It's not every day you find an octopus in the parking garage. At least not yet. Richard Conlin spotted this creature in Miami Beach when last week's king tide brought sea water into his parking garage. Biology professor Kathleen Sullivan Sealey says as the water level rises, we will probably see more and more of this kind of thing.
When the drainage pipes in these buildings were designed, they were safely above the high-water marks, she said, but rising seas mean the pipes are now partially submerged during extreme high tides. And with water comes sea life, starting with fish. A drainage pipe combines two of an octopus’ favorite things, Sealey said — a meal and a cramped, dark space to crawl into. The ocean dweller was likely curled up inside the drain when the king tide forced it out and onto the garage floor, she said.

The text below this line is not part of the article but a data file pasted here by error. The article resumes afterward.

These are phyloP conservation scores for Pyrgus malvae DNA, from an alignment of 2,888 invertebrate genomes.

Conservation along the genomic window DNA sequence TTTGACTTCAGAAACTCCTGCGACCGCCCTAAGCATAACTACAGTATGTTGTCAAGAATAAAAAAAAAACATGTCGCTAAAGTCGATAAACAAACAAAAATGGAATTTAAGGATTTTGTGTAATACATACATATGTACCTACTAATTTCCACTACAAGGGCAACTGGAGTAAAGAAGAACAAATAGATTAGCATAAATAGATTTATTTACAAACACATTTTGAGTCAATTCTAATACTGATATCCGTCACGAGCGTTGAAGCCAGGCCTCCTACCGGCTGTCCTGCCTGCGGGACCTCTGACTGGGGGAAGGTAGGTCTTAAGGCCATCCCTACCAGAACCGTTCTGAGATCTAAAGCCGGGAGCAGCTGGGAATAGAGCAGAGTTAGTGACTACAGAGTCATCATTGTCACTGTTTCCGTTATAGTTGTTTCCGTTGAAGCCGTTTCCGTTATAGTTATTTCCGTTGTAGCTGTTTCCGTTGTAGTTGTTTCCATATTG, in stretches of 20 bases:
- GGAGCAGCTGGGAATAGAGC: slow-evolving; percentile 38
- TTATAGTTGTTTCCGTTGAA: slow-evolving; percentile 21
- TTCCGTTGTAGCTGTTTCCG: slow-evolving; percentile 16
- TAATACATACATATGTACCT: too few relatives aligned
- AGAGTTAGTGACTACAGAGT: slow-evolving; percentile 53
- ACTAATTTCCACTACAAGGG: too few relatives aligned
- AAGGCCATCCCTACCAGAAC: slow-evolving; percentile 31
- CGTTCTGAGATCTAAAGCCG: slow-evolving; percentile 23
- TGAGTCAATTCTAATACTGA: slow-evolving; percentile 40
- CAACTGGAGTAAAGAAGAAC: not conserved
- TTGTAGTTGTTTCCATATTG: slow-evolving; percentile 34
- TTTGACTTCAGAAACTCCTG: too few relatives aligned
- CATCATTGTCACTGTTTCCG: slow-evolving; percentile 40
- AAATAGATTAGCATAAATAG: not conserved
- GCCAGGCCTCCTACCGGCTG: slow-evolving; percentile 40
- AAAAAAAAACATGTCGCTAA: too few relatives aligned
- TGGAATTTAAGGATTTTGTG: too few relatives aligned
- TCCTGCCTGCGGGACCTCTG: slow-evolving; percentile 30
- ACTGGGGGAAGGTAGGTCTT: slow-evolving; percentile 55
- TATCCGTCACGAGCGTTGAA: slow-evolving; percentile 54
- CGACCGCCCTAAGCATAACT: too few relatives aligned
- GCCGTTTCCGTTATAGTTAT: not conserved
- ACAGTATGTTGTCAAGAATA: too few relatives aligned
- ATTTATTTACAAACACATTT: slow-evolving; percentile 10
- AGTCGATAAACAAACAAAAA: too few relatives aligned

Tidal flooding in Miami Beach is much more common than it was just a few years ago. The sea level is expected to rise at least three feet by the year 2100. -via Fark
(Image credit: Richard Conlin)